That said, I don’t know how successful Stone is with his take on violence and the media. It’s dated a great deal with the advent of social networking, and many of the styles and themes are more of a reflection of nineties culture rather than society as a whole. The constant cutting to black-and-white is a good example of this – whilst popular on 90s youth television, now it just feels odd. Take the scene below, a pastiche on serial killer shows; it just all goes on a bit too long and is too exhausting in its satire. It’s a just a bit too on the nose to really have an impact. Considering this was such a controversial movie when it first came out, with bannings in several countries and constant debates about the nature of its violence, now it’s hard to see what all the fuss was about.
A lot of scenes could easily be cut down, and when you really listen closely, a lot of the dialogue is not as meaningful as it sounds. When it’s just the Knoxs on-screen, Natural Born Killers screeches to a halt. Sometimes you just want it to calm down and tell the story. We can never know if a Tarantino original would’ve been better and focused on the characters more; there’s every chance it would’ve been just as indulgent. However, there’s some incredible stuff in the mix. The final prison riot is absolutely scintillating, and makes the last thirty minutes of the movie fly by. There are some amazing performances, too. Whilst Harrleson and Lewis are a bit overplayed in the main roles, Downey Jr. steals the film as sleazy reporter Gayle, and you can see his naughties superstardom on the horizon. And there is just something about the movie that gets under your skin; the tone is just aggressive enough to make it linger in your mind.
Natural Born Killers is the clash of two filmmakers with very strong styles, and whilst there are some similarities, the clash is rather shaky. A much tighter, more coherent movie is in there, and both directors have created better work. But despite my problems with it, I still find it a worthy entry in the canons of Stone and Tarantino.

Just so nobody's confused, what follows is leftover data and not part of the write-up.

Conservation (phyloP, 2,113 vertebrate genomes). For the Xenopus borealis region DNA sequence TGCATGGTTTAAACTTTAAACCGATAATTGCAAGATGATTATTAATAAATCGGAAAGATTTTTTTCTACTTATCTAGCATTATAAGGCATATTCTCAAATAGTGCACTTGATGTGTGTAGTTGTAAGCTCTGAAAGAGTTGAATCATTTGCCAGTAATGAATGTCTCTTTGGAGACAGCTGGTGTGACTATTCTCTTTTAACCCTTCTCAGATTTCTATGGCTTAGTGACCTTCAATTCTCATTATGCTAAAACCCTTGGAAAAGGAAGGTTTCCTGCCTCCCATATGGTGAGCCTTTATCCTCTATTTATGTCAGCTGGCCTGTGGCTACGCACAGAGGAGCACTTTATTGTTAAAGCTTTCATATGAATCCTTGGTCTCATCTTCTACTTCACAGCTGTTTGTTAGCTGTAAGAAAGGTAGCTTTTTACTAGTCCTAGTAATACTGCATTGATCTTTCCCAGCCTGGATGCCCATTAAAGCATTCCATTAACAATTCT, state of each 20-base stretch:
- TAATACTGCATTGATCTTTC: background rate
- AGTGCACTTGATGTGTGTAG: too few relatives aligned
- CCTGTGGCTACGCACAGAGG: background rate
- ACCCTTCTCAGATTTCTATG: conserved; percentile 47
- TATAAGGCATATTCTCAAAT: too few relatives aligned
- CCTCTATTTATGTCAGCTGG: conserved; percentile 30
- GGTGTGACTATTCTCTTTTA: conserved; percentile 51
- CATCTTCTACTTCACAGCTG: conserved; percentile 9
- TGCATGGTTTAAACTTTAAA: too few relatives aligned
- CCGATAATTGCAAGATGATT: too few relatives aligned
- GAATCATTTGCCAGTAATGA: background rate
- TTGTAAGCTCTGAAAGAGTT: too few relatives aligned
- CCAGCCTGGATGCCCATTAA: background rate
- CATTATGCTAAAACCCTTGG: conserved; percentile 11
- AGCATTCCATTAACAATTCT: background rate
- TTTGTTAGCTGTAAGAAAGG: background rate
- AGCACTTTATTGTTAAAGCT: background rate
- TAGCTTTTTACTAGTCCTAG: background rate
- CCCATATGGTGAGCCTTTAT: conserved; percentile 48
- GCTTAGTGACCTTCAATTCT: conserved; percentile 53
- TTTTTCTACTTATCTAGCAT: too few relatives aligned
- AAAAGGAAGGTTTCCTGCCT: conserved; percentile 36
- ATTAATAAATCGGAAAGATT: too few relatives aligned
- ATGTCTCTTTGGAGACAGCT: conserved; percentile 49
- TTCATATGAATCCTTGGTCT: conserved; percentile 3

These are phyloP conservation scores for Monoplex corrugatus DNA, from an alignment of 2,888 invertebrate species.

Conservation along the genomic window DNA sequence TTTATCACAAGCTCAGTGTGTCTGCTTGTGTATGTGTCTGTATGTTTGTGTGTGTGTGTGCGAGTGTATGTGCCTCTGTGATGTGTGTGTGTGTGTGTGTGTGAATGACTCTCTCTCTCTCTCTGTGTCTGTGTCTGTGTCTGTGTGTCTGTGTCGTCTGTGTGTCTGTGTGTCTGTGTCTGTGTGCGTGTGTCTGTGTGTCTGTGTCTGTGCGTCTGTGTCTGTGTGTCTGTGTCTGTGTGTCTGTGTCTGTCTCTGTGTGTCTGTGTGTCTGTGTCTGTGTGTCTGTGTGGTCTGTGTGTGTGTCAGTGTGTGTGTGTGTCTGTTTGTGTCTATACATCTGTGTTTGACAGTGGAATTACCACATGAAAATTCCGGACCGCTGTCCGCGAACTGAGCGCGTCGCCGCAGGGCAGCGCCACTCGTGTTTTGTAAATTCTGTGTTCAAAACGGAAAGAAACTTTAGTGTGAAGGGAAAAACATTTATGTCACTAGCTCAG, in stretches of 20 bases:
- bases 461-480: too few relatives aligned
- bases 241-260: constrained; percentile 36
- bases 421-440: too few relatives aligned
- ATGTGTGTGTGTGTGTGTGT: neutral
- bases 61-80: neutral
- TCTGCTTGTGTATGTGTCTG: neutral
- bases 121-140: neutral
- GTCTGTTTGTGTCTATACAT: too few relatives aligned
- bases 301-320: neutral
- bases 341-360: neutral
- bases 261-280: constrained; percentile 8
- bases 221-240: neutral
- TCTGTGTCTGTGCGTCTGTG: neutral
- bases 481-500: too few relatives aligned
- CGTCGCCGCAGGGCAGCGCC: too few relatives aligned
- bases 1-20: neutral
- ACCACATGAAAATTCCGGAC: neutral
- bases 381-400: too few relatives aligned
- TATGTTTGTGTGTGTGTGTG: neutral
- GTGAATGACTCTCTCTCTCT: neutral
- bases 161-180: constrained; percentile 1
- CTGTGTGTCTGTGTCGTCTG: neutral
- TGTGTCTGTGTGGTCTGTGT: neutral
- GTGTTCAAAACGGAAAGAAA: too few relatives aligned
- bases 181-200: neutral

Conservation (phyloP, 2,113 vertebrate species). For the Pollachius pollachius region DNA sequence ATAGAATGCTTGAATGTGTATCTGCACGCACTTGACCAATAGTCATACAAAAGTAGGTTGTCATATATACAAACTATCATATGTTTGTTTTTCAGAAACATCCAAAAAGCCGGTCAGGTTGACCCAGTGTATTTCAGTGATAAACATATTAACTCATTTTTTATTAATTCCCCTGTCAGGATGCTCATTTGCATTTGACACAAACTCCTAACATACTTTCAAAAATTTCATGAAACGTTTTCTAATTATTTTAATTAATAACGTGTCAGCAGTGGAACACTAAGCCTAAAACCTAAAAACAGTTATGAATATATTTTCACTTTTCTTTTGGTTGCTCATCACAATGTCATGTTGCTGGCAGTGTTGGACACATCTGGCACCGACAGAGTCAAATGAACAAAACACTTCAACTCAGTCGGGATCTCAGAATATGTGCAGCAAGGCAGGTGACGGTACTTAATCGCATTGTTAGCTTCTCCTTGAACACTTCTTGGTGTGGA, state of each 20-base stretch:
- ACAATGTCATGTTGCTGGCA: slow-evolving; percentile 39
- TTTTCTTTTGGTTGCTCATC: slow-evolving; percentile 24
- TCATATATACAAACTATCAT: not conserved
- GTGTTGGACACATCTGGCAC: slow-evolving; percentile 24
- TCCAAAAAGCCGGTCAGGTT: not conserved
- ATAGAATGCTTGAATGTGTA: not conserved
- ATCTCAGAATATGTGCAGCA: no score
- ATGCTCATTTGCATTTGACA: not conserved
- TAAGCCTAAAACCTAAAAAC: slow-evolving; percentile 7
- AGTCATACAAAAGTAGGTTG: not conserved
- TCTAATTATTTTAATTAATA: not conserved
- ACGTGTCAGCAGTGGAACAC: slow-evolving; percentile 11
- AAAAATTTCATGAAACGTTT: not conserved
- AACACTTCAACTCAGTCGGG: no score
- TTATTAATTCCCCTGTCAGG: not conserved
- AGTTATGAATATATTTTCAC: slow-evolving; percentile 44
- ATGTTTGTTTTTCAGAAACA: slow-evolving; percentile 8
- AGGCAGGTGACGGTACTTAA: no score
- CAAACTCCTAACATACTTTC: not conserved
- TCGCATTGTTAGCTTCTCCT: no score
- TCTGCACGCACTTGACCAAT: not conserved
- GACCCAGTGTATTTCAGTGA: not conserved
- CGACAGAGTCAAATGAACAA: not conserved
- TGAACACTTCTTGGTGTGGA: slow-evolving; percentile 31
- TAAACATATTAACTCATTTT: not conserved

The start perfectly sums up the movie, from the fast-paced use of different styles to the mix of intense and cartoonish violence.
- Michael Madsen was initially considered for the role of Mickey, but Warner Bros. wanted somebody less intimidating, and with a softer persona, as they felt this might alleviate the brutality of the character somewhat.
- Characters are loosely based on Charles Starkweather and Caril Fugate, a young Nebraska couple who in 1958 embarked on a mass murder spree across the Midwest that horrified the country. The characters in Terrence Malick’s Badlands are also loosely based on Starkweather and Fugate.
- The editing of the film took eleven months. Eighteen different film formats are seen in the finished film.
- Tom Sizemore’s character’s name is Jack Scagnetti. In Reservoir Dogs (also written by Quentin Tarantino), Vic Vega’s parole officer is named Seymour Scagnetti. Another Q.T. name: Mickey and Mallory kill a cop named Gerald Nash. In Reservoir Dogs, the cop who is tortured and murdered is named Marvin Nash. The actor who played Marvin, Kirk Baltz, plays Roger, a member of the TV crew in Natural Born Killers.
- The colour green is used to indicate the sickness in Mickey’s mind and shows up prominently several times during the film: the key lime pie at the diner, the green neon at the drugstore, the green room in the prison.
- When Mickey and Mallory are in the hotel room with the hostage, you can see clips of the chainsaw scene from Scarface and the tongue-biting scene from Midnight Express, both films written by Oliver Stone. You can also see clips from The Wild Bunch directed by Sam Peckinpah.
- In late 1994 the film was banned from theatrical distribution in Ireland. However, the Irish Film Centre, which is a membership club and not subject to the same rules as public theaters, booked the film and had it scheduled to screen for a month-long run in early 1995. However the film censorship board threatened legal action if the film was shown and it was withdrawn.